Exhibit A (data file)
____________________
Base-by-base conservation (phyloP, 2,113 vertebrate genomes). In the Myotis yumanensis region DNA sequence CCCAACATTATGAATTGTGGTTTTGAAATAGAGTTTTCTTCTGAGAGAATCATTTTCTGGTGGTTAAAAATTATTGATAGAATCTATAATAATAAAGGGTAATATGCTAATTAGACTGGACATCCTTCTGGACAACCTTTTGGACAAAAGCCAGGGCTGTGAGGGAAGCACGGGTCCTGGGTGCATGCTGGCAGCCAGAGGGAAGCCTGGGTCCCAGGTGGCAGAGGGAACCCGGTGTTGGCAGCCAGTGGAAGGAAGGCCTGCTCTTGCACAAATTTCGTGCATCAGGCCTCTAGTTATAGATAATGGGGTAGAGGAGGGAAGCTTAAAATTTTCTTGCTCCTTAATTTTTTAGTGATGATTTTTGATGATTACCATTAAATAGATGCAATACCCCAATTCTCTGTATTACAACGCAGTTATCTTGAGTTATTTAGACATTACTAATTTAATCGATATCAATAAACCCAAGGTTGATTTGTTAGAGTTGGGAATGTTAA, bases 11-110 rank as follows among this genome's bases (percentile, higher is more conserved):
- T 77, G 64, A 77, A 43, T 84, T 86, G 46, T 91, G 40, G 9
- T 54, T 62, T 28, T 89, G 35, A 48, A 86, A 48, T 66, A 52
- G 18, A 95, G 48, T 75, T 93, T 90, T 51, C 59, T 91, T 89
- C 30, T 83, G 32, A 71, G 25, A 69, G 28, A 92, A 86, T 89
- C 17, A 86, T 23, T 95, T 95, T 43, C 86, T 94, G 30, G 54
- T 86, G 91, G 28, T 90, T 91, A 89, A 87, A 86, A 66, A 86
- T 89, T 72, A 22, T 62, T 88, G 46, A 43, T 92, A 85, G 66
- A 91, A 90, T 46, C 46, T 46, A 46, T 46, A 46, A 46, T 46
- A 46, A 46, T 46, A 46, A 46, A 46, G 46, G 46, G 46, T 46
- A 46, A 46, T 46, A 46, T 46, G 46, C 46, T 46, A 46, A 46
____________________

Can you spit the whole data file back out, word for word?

Base-by-base conservation (phyloP, 2,113 vertebrate genomes). In the Myotis yumanensis region DNA sequence CCCAACATTATGAATTGTGGTTTTGAAATAGAGTTTTCTTCTGAGAGAATCATTTTCTGGTGGTTAAAAATTATTGATAGAATCTATAATAATAAAGGGTAATATGCTAATTAGACTGGACATCCTTCTGGACAACCTTTTGGACAAAAGCCAGGGCTGTGAGGGAAGCACGGGTCCTGGGTGCATGCTGGCAGCCAGAGGGAAGCCTGGGTCCCAGGTGGCAGAGGGAACCCGGTGTTGGCAGCCAGTGGAAGGAAGGCCTGCTCTTGCACAAATTTCGTGCATCAGGCCTCTAGTTATAGATAATGGGGTAGAGGAGGGAAGCTTAAAATTTTCTTGCTCCTTAATTTTTTAGTGATGATTTTTGATGATTACCATTAAATAGATGCAATACCCCAATTCTCTGTATTACAACGCAGTTATCTTGAGTTATTTAGACATTACTAATTTAATCGATATCAATAAACCCAAGGTTGATTTGTTAGAGTTGGGAATGTTAA, bases 11-110 rank as follows among this genome's bases (percentile, higher is more conserved):
- T 77, G 64, A 77, A 43, T 84, T 86, G 46, T 91, G 40, G 9
- T 54, T 62, T 28, T 89, G 35, A 48, A 86, A 48, T 66, A 52
- G 18, A 95, G 48, T 75, T 93, T 90, T 51, C 59, T 91, T 89
- C 30, T 83, G 32, A 71, G 25, A 69, G 28, A 92, A 86, T 89
- C 17, A 86, T 23, T 95, T 95, T 43, C 86, T 94, G 30, G 54
- T 86, G 91, G 28, T 90, T 91, A 89, A 87, A 86, A 66, A 86
- T 89, T 72, A 22, T 62, T 88, G 46, A 43, T 92, A 85, G 66
- A 91, A 90, T 46, C 46, T 46, A 46, T 46, A 46, A 46, T 46
- A 46, A 46, T 46, A 46, A 46, A 46, G 46, G 46, G 46, T 46
- A 46, A 46, T 46, A 46, T 46, G 46, C 46, T 46, A 46, A 46